Anonymous said...

I also heard often in school that there are no bad questions

Ah, but there are. In an upper level undergrad molecular biology class, on the day before Turkey day break, the prof was lecturing about % GC in DNA. A student raises her hand and asks, "What units are those? Is that gram-centimeters or what?"

Hank Roberts said...

I'm sure you've seen it before, it's one of my favorites; written for software questions but generally applicable, particularly the "how to answer" addendum:

Guide to teach how to ask technical questions in a way more likely to get a satisfactory answer.

Robert Grumbine said...

gmcrews: :-) I'll point to one of my later comments, however. In some situations, I don't know enough to make a strong question. So I'll ask the weaker question. I'm sure there's more to the subject than I wrote up.

Philip: I definitely prefer to see precision in language. I'd agree that any strong question uses precision in its language. But it's easy enough to ask a question that is precise, but not strong. ex. "Have you quit beating your wife?" -- asked of someone you have no reason to believe has been doing so. More apt to my science: "Why don't climatologists correct for the urban heat island effect?" In truth, they do and have for decades.

Bayesian: What GC are you referring to? Guanine and Cytosine? (Folks: I'm guessing that this is the GC of the genetic code, the other two letters of which are A and T.)

That question I'd say was ok. Granted that a % cannot have units -- grams, centimeters, furlongs, fortnights, or whatever. But, if a student was shaky enough that they didn't understand that, the question is a route to learning more, so it ok.

A bad classroom question is "Will this be on the test?" It satisfies the precision of a good question, but the human response of the teacher makes it a bad one to ask.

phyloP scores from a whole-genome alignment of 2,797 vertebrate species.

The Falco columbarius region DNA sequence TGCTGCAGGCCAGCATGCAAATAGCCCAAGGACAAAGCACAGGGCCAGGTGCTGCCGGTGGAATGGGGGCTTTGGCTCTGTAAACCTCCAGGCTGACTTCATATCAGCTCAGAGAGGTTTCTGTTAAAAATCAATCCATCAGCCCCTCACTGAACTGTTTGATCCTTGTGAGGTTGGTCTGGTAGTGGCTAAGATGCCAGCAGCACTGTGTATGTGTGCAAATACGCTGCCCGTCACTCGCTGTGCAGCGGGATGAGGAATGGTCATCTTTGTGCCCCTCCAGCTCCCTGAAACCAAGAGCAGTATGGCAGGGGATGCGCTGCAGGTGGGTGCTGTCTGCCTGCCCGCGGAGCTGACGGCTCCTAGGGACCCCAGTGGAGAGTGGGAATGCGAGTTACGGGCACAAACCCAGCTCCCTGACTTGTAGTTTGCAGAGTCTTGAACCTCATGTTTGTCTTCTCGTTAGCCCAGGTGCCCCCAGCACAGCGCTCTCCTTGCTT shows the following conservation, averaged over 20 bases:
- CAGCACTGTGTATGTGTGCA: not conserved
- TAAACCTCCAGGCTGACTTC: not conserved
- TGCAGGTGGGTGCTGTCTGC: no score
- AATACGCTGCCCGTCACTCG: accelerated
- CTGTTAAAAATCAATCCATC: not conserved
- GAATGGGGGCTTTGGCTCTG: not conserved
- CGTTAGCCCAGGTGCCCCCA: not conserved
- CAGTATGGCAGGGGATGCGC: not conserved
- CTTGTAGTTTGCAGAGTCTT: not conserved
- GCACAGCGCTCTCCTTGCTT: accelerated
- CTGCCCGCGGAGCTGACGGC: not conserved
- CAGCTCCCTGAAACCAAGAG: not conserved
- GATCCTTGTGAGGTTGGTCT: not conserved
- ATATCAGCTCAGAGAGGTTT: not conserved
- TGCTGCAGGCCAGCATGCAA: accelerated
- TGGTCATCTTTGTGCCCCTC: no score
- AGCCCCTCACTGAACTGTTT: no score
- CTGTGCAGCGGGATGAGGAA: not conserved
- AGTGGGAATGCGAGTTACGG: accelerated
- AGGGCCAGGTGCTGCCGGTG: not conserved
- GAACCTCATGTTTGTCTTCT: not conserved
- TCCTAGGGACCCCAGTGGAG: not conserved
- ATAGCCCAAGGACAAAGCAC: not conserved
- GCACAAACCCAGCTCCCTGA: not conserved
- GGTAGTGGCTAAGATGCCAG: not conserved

by the way, what is 'fcd'?

Hank: You know, I think I never have seen it. You missed the .html on the link,

and I'll encourage folks ot take a look at it and see how often it applies to asking good questions about science. It seems pretty good if 'hacker' is replaced with 'scientist', and 'software' is replaced with 'science'.

quasarpulse said...

Well, a % can't have units, but in many situations there's a distinction between e.g. percent by mass and percent by volume.

Anonymous said...

by the way, what is 'fcd'?

Friend of Charles Darwin. You can get your own at no cost.

Anonymous said...

Some may find the reading of NIST's book on application of the SI instructive and illuminating, particularly Section 7.10.2 regarding the "percentage by" bit. ;-)

Hank Roberts said...

Yay! I guess I'll continue repeating myself (grin). I've found teenagers quite receptive to the "Smart Questions" piece, perhaps because they quickly can develop a deep appreciation for just how snarky an impatient computer expert can be and still be helpful.

Examples from experience:

H: That's trivial.
Me: What does that mean?
H; It's not worth my time to solve it for you, and you'll never figure it out by yourself.

H: That's almost right.
Me: What does that mean?
H: Wrong.

H: That's off by one.
Me: What does that mean?
H: It's acceptable -- for horseshoes or hand grenades.

ESR is teaching something I watched my dad teach when advising grad students for many years -- that a student who has taken the time to read and try to understand even some small part of someone's work before asking for help or clarification will really surprise most scientists and get far more response.